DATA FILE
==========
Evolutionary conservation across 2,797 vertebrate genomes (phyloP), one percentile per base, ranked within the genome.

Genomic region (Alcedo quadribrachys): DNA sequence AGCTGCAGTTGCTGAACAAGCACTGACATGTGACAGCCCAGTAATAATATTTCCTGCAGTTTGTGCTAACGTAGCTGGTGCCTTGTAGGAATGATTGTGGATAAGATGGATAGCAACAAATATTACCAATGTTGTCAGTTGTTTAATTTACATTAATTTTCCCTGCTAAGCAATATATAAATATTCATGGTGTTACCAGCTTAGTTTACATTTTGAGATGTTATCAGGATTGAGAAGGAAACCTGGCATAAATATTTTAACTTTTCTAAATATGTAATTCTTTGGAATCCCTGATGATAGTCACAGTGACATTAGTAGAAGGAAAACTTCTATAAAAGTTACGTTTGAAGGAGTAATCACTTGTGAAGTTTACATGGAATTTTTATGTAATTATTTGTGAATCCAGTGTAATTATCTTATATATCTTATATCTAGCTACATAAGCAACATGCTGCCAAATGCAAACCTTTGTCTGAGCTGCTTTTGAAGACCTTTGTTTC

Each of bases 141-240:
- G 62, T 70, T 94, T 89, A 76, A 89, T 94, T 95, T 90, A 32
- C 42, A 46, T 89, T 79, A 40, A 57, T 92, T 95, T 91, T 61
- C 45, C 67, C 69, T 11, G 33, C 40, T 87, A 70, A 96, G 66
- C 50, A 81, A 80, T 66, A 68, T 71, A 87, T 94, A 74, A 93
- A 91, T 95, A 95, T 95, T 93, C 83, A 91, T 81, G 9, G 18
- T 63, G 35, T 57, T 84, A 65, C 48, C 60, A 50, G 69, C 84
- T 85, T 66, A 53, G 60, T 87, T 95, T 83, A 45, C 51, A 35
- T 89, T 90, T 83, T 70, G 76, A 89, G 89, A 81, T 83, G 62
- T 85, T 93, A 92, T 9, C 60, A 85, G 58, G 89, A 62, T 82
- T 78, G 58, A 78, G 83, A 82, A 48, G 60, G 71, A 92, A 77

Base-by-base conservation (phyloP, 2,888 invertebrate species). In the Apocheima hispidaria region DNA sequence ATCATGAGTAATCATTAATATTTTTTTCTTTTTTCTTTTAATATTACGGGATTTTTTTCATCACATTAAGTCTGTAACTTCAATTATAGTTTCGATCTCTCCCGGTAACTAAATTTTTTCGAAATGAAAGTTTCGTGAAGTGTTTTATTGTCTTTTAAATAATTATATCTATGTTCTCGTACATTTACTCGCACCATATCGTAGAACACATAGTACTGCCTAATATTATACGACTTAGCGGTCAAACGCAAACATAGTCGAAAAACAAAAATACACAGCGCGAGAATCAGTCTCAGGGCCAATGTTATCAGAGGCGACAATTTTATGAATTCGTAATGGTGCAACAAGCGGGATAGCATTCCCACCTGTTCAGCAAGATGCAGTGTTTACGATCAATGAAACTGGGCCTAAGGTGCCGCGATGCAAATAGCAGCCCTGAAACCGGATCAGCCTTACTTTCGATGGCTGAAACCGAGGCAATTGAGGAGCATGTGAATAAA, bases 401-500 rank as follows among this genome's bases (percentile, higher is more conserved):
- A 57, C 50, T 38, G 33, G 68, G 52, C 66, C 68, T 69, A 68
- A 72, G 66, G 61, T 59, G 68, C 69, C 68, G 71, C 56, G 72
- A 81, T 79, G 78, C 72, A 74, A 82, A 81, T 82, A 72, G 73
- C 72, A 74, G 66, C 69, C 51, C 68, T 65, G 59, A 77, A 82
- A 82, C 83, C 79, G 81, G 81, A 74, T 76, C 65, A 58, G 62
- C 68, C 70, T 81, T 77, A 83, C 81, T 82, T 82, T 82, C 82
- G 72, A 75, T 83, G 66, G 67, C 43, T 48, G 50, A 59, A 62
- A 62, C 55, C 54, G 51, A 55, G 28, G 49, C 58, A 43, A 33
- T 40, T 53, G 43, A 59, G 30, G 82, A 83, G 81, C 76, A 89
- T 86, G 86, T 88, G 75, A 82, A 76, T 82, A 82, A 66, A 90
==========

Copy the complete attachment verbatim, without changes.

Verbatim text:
Evolutionary conservation across 2,797 vertebrate genomes (phyloP), one percentile per base, ranked within the genome.

Genomic region (Alcedo quadribrachys): DNA sequence AGCTGCAGTTGCTGAACAAGCACTGACATGTGACAGCCCAGTAATAATATTTCCTGCAGTTTGTGCTAACGTAGCTGGTGCCTTGTAGGAATGATTGTGGATAAGATGGATAGCAACAAATATTACCAATGTTGTCAGTTGTTTAATTTACATTAATTTTCCCTGCTAAGCAATATATAAATATTCATGGTGTTACCAGCTTAGTTTACATTTTGAGATGTTATCAGGATTGAGAAGGAAACCTGGCATAAATATTTTAACTTTTCTAAATATGTAATTCTTTGGAATCCCTGATGATAGTCACAGTGACATTAGTAGAAGGAAAACTTCTATAAAAGTTACGTTTGAAGGAGTAATCACTTGTGAAGTTTACATGGAATTTTTATGTAATTATTTGTGAATCCAGTGTAATTATCTTATATATCTTATATCTAGCTACATAAGCAACATGCTGCCAAATGCAAACCTTTGTCTGAGCTGCTTTTGAAGACCTTTGTTTC

Each of bases 141-240:
- G 62, T 70, T 94, T 89, A 76, A 89, T 94, T 95, T 90, A 32
- C 42, A 46, T 89, T 79, A 40, A 57, T 92, T 95, T 91, T 61
- C 45, C 67, C 69, T 11, G 33, C 40, T 87, A 70, A 96, G 66
- C 50, A 81, A 80, T 66, A 68, T 71, A 87, T 94, A 74, A 93
- A 91, T 95, A 95, T 95, T 93, C 83, A 91, T 81, G 9, G 18
- T 63, G 35, T 57, T 84, A 65, C 48, C 60, A 50, G 69, C 84
- T 85, T 66, A 53, G 60, T 87, T 95, T 83, A 45, C 51, A 35
- T 89, T 90, T 83, T 70, G 76, A 89, G 89, A 81, T 83, G 62
- T 85, T 93, A 92, T 9, C 60, A 85, G 58, G 89, A 62, T 82
- T 78, G 58, A 78, G 83, A 82, A 48, G 60, G 71, A 92, A 77

Base-by-base conservation (phyloP, 2,888 invertebrate species). In the Apocheima hispidaria region DNA sequence ATCATGAGTAATCATTAATATTTTTTTCTTTTTTCTTTTAATATTACGGGATTTTTTTCATCACATTAAGTCTGTAACTTCAATTATAGTTTCGATCTCTCCCGGTAACTAAATTTTTTCGAAATGAAAGTTTCGTGAAGTGTTTTATTGTCTTTTAAATAATTATATCTATGTTCTCGTACATTTACTCGCACCATATCGTAGAACACATAGTACTGCCTAATATTATACGACTTAGCGGTCAAACGCAAACATAGTCGAAAAACAAAAATACACAGCGCGAGAATCAGTCTCAGGGCCAATGTTATCAGAGGCGACAATTTTATGAATTCGTAATGGTGCAACAAGCGGGATAGCATTCCCACCTGTTCAGCAAGATGCAGTGTTTACGATCAATGAAACTGGGCCTAAGGTGCCGCGATGCAAATAGCAGCCCTGAAACCGGATCAGCCTTACTTTCGATGGCTGAAACCGAGGCAATTGAGGAGCATGTGAATAAA, bases 401-500 rank as follows among this genome's bases (percentile, higher is more conserved):
- A 57, C 50, T 38, G 33, G 68, G 52, C 66, C 68, T 69, A 68
- A 72, G 66, G 61, T 59, G 68, C 69, C 68, G 71, C 56, G 72
- A 81, T 79, G 78, C 72, A 74, A 82, A 81, T 82, A 72, G 73
- C 72, A 74, G 66, C 69, C 51, C 68, T 65, G 59, A 77, A 82
- A 82, C 83, C 79, G 81, G 81, A 74, T 76, C 65, A 58, G 62
- C 68, C 70, T 81, T 77, A 83, C 81, T 82, T 82, T 82, C 82
- G 72, A 75, T 83, G 66, G 67, C 43, T 48, G 50, A 59, A 62
- A 62, C 55, C 54, G 51, A 55, G 28, G 49, C 58, A 43, A 33
- T 40, T 53, G 43, A 59, G 30, G 82, A 83, G 81, C 76, A 89
- T 86, G 86, T 88, G 75, A 82, A 76, T 82, A 82, A 66, A 90